Russian Envoy: NATO’s new chief won’t alter Ukraine policy

The appointment of Rutte, who recently lost a national election in the Netherlands, was approved by envoys from all 32 NATO countries at a North Atlantic Council meeting in Brussels.

Russian Ambassador to Belgium Alexander Tokovinin has stated that NATO’s incoming Secretary General, Mark Rutte, is unlikely to change the alliance’s stance on Ukraine. In an interview with Rossiya-24 television, Tokovinin offered insights into the expected policy direction under Rutte’s leadership.

The ambassador emphasized the United States’ significant role in shaping NATO’s policy, suggesting that the secretary general’s position is largely influenced by Washington’s priorities. Tokovinin highlighted that Rutte’s selection was partially due to his background.

While acknowledging the secretary general’s role in shaping alliance policy, Tokovinin cautioned against overestimating its significance. He suggested that American advisors working at the NATO headquarters may have more impact on the way the bloc operates.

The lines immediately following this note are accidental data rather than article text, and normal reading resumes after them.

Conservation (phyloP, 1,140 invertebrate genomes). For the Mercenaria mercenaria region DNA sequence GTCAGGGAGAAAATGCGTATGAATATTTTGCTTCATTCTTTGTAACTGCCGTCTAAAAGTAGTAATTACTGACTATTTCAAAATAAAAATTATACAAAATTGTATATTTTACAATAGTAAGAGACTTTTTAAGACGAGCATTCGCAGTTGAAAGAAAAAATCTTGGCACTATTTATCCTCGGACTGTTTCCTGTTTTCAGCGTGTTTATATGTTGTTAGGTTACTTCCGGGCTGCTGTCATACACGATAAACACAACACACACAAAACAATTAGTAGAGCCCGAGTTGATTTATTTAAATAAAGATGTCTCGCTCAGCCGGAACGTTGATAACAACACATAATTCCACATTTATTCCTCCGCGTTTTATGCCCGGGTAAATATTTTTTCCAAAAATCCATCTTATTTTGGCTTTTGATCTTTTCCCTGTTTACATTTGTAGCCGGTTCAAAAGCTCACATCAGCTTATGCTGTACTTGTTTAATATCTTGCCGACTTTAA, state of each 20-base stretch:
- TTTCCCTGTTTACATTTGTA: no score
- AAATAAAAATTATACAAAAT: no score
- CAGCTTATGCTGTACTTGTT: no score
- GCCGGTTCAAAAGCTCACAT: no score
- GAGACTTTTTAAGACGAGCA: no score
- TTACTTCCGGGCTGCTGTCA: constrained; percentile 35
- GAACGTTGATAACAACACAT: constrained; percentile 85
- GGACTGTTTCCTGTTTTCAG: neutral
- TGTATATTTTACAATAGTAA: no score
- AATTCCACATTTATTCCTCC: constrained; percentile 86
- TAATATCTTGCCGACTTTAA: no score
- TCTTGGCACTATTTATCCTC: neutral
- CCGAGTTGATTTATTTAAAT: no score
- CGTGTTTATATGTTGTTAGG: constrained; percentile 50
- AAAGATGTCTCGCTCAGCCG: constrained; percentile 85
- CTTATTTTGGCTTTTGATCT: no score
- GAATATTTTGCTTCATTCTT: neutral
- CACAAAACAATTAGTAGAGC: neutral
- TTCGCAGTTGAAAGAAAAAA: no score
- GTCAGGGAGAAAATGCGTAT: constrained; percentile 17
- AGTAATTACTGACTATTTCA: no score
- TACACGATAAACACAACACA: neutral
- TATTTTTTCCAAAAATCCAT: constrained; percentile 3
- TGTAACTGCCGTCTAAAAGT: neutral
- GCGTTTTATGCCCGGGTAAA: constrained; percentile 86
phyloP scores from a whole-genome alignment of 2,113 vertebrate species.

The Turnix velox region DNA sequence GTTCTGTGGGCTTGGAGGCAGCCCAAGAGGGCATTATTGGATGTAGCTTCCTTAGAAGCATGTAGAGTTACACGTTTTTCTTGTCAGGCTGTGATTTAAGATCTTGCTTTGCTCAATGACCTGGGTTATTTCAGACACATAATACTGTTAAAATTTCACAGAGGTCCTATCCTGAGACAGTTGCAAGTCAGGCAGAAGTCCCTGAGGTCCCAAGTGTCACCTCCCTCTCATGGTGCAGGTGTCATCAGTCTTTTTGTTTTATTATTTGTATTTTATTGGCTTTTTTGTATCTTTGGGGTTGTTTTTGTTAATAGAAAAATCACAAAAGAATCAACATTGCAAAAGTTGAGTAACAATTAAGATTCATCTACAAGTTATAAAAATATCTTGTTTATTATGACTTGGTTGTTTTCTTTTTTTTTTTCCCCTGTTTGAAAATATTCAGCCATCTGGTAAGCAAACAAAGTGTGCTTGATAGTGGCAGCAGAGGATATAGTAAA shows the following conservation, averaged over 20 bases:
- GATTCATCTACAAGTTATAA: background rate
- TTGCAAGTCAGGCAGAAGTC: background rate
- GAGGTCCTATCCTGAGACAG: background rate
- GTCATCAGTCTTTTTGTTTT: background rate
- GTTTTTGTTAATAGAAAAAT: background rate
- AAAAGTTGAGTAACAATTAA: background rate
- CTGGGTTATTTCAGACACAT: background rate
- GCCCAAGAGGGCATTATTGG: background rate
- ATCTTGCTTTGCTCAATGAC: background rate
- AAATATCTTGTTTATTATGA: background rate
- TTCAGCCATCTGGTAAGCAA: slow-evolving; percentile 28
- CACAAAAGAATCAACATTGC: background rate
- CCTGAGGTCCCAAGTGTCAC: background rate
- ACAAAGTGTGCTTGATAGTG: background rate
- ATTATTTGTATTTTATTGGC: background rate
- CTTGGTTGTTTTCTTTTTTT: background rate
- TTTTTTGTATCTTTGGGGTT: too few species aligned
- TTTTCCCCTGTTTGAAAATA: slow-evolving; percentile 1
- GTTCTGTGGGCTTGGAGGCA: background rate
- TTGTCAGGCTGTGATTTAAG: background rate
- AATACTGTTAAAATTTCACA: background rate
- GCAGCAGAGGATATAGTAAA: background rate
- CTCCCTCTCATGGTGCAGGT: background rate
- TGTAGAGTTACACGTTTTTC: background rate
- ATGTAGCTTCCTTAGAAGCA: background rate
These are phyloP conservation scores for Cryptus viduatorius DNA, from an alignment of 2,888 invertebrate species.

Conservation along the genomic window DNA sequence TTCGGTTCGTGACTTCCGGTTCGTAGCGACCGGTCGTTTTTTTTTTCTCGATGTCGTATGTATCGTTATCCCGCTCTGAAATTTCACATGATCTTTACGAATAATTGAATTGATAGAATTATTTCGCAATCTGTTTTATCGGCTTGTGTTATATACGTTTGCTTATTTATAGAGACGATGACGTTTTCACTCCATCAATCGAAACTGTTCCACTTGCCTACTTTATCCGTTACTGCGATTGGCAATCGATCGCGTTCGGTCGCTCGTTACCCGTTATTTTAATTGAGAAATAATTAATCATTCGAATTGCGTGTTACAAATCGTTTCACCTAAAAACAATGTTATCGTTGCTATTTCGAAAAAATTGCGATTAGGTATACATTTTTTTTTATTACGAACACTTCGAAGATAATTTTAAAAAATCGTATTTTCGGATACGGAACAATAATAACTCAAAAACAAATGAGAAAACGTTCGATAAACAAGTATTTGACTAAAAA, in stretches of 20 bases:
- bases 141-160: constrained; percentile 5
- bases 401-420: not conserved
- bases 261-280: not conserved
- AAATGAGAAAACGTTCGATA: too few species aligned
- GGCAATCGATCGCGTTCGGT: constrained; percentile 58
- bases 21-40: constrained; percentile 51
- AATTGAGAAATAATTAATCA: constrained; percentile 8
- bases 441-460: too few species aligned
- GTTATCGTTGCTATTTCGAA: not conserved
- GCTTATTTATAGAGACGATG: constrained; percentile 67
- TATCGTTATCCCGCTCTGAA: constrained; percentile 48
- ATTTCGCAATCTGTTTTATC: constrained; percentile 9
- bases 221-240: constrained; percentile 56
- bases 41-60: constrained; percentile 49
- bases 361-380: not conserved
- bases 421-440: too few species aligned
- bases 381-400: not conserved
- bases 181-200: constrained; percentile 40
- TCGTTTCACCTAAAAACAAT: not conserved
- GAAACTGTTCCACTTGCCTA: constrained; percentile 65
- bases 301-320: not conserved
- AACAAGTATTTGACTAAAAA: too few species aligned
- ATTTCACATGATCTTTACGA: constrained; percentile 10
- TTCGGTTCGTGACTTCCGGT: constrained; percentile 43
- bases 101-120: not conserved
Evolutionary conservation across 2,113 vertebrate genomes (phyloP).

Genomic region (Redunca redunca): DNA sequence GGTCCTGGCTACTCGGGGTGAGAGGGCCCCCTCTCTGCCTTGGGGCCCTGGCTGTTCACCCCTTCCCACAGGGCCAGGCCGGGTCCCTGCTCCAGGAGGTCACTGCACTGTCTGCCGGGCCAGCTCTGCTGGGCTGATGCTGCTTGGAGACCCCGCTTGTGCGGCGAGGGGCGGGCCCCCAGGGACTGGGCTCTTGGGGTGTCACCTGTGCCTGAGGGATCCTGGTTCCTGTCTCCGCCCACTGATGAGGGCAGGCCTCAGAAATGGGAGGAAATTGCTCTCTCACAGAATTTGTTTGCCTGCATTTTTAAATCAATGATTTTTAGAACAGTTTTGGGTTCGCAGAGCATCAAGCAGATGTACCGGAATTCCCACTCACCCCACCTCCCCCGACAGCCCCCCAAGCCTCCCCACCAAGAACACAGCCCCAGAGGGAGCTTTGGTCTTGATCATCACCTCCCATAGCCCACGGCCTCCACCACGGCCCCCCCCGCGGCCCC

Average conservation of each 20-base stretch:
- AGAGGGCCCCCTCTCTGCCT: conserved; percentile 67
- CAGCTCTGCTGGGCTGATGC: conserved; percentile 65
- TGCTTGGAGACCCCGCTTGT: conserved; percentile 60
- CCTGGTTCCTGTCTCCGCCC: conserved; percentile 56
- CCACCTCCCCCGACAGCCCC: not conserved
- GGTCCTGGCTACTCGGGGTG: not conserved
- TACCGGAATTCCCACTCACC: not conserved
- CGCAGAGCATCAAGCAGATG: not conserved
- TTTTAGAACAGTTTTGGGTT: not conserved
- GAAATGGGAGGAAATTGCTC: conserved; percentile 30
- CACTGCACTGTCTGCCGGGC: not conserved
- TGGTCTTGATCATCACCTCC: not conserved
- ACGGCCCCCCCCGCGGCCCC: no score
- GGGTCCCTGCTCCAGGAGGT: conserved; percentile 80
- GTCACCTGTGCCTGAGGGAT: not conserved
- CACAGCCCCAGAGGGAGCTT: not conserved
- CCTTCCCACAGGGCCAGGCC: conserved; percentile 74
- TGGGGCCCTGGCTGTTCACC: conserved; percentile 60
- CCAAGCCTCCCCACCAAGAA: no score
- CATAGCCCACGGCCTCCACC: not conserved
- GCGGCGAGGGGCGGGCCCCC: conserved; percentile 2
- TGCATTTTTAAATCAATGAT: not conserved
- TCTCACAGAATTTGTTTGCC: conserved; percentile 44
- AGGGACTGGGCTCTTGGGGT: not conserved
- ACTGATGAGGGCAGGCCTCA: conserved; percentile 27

The appointment of Rutte, who recently lost a national election in the Netherlands, was approved by envoys from all 32 NATO countries at a North Atlantic Council meeting in Brussels. Rutte will succeed Norway’s Jens Stoltenberg, who holds the record as NATO’s longest-serving chief, having led the alliance for over a decade.

This transition comes at a critical time for NATO, as the alliance continues to navigate its response to the ongoing conflict in Ukraine and broader geopolitical challenges. Rutte’s appointment and the Russian perspective on NATO’s policy direction underscore the complex dynamics at play in international security relations.

As Rutte prepares to take the helm of NATO for the next five years, the international community will be watching closely to see how the alliance’s policies and strategies may evolve under his leadership, particularly concerning its approach to Eastern Europe and relations with Russia.